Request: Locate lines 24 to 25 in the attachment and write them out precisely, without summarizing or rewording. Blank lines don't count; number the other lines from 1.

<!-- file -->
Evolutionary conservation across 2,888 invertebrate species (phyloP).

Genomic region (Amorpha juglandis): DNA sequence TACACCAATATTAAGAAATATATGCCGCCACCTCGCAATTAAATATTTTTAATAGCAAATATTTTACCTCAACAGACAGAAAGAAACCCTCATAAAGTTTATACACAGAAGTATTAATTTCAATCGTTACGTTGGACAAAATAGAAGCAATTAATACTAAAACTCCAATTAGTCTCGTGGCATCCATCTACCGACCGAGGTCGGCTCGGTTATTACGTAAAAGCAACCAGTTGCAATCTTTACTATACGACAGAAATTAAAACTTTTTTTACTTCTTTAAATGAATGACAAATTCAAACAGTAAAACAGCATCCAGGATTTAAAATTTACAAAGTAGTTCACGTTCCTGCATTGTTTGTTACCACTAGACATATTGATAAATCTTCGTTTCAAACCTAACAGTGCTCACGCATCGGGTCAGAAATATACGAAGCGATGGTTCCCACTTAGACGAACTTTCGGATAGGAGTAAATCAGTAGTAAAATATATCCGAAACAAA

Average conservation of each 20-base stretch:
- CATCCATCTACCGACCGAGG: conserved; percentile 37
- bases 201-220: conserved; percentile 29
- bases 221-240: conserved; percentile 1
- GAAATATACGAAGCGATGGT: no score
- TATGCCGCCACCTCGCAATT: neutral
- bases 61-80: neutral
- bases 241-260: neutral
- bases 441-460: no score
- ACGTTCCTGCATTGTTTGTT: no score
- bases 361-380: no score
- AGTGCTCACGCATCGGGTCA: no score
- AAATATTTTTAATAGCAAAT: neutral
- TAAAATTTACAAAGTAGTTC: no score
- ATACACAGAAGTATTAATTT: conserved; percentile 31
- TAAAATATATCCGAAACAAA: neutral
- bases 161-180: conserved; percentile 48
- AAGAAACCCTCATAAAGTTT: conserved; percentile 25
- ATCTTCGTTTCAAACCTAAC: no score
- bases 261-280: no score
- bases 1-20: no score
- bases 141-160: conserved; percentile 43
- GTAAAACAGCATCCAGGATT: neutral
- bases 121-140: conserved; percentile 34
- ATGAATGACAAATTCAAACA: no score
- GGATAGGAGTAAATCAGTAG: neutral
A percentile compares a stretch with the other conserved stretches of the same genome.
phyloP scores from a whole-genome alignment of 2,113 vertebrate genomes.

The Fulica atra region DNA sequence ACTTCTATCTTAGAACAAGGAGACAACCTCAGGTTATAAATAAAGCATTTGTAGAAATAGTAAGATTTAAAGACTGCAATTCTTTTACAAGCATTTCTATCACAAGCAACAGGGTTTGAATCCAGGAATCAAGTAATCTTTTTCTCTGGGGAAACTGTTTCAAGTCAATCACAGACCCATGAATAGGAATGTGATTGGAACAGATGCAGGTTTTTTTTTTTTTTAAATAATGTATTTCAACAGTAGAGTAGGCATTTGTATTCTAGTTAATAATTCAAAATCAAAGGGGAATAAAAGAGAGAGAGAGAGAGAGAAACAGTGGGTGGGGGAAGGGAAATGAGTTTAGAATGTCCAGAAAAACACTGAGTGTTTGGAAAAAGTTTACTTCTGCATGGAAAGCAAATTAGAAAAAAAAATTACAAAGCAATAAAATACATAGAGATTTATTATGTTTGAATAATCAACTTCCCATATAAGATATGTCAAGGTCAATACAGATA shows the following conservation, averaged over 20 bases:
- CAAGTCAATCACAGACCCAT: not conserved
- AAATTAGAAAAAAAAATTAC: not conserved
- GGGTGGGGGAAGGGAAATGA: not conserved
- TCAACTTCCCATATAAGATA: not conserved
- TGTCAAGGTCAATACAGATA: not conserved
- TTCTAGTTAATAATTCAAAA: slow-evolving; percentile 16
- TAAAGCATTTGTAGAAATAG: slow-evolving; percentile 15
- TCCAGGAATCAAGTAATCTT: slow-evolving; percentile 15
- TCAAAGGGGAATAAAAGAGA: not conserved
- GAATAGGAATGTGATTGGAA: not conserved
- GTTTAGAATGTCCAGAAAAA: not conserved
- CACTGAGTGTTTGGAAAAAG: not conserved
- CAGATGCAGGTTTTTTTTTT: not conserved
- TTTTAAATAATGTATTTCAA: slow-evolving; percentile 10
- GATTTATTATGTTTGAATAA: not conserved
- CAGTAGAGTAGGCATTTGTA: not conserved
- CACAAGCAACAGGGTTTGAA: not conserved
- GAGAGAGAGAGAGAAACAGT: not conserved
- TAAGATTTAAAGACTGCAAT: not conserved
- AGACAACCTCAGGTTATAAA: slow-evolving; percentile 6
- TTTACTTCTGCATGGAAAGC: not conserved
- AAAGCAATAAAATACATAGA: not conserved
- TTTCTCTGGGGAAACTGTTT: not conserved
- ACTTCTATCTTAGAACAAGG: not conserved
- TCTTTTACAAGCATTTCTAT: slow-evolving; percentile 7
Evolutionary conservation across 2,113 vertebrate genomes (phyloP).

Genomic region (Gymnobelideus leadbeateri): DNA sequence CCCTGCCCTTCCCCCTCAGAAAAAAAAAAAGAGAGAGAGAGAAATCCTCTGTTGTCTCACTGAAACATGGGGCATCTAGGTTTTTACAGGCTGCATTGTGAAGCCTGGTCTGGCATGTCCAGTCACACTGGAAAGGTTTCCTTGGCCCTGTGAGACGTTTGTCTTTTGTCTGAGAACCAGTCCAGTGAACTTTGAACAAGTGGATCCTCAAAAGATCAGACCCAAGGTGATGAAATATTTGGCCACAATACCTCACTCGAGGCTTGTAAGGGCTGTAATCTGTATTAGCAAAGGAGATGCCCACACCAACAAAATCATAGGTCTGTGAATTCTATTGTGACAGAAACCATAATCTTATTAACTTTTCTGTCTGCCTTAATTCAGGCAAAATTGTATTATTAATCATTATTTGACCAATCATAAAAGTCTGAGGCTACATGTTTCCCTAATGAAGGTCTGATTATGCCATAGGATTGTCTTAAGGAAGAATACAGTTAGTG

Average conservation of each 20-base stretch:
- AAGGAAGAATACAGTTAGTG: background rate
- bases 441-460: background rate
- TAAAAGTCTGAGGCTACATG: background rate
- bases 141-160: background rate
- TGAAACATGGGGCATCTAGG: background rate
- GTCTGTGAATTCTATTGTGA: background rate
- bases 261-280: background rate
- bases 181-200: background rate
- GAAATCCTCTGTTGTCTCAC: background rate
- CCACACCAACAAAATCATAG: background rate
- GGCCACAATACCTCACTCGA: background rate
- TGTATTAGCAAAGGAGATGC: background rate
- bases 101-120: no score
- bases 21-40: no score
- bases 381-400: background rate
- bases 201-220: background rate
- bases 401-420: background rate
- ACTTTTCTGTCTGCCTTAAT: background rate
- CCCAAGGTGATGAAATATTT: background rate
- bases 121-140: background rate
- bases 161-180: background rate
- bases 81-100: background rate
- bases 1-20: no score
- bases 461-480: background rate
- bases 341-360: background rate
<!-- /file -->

- bases 141-160: conserved; percentile 43
- GTAAAACAGCATCCAGGATT: neutral